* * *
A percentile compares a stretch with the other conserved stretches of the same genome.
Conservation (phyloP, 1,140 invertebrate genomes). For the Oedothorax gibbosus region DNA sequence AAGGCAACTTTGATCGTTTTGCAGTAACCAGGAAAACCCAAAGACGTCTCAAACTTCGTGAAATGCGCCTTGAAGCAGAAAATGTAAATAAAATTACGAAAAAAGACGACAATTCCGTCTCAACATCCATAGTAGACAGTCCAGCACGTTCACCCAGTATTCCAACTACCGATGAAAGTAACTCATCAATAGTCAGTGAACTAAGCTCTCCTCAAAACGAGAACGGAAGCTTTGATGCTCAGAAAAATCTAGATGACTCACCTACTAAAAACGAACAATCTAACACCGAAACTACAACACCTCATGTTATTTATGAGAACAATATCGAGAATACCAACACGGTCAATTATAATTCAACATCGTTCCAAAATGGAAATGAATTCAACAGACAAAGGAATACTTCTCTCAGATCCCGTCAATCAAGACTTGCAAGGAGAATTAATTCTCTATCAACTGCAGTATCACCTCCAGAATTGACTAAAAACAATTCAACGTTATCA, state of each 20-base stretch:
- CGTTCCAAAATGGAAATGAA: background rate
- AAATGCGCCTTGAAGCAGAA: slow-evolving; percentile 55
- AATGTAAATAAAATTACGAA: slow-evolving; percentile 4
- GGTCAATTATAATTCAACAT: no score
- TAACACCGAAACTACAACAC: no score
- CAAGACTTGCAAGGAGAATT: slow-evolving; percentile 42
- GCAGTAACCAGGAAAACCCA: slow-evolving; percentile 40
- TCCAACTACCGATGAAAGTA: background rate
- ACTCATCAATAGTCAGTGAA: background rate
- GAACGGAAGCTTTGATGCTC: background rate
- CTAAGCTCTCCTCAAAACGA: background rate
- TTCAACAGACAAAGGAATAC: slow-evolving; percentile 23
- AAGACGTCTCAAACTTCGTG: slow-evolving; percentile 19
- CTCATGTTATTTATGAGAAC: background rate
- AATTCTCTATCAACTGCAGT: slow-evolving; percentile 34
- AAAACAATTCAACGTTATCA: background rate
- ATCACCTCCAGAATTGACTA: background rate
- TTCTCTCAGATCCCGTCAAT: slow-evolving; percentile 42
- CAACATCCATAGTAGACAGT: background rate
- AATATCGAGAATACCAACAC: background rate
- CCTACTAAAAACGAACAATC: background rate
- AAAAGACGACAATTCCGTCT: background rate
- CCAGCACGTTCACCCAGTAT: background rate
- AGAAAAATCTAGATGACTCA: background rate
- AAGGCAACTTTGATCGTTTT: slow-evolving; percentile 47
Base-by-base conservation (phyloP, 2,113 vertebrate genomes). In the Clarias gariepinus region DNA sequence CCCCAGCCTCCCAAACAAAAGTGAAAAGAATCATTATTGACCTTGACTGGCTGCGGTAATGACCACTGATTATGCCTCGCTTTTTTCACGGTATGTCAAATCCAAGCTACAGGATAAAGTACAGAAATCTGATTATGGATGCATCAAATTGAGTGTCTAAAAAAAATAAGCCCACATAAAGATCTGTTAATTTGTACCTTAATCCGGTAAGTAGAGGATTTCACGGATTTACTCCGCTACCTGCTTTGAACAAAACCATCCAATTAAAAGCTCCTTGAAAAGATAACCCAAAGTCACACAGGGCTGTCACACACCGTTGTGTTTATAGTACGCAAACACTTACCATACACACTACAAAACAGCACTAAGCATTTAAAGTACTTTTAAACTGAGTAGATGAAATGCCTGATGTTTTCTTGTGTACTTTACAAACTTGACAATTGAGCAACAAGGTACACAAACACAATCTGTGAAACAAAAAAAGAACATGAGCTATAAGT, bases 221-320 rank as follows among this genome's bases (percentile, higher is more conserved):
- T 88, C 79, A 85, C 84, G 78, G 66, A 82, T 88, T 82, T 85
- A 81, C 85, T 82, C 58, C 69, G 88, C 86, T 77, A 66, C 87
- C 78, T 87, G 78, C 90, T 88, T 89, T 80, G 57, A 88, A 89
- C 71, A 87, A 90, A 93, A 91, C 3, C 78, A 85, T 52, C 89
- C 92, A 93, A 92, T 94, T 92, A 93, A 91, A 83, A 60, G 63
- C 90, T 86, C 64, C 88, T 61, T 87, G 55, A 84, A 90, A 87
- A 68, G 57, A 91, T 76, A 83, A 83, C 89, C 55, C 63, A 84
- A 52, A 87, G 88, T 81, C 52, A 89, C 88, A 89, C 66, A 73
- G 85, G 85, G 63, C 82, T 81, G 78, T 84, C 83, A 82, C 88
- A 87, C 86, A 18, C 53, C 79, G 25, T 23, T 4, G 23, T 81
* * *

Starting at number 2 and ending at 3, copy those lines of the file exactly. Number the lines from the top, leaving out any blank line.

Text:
Conservation (phyloP, 1,140 invertebrate genomes). For the Oedothorax gibbosus region DNA sequence AAGGCAACTTTGATCGTTTTGCAGTAACCAGGAAAACCCAAAGACGTCTCAAACTTCGTGAAATGCGCCTTGAAGCAGAAAATGTAAATAAAATTACGAAAAAAGACGACAATTCCGTCTCAACATCCATAGTAGACAGTCCAGCACGTTCACCCAGTATTCCAACTACCGATGAAAGTAACTCATCAATAGTCAGTGAACTAAGCTCTCCTCAAAACGAGAACGGAAGCTTTGATGCTCAGAAAAATCTAGATGACTCACCTACTAAAAACGAACAATCTAACACCGAAACTACAACACCTCATGTTATTTATGAGAACAATATCGAGAATACCAACACGGTCAATTATAATTCAACATCGTTCCAAAATGGAAATGAATTCAACAGACAAAGGAATACTTCTCTCAGATCCCGTCAATCAAGACTTGCAAGGAGAATTAATTCTCTATCAACTGCAGTATCACCTCCAGAATTGACTAAAAACAATTCAACGTTATCA, state of each 20-base stretch:
- CGTTCCAAAATGGAAATGAA: background rate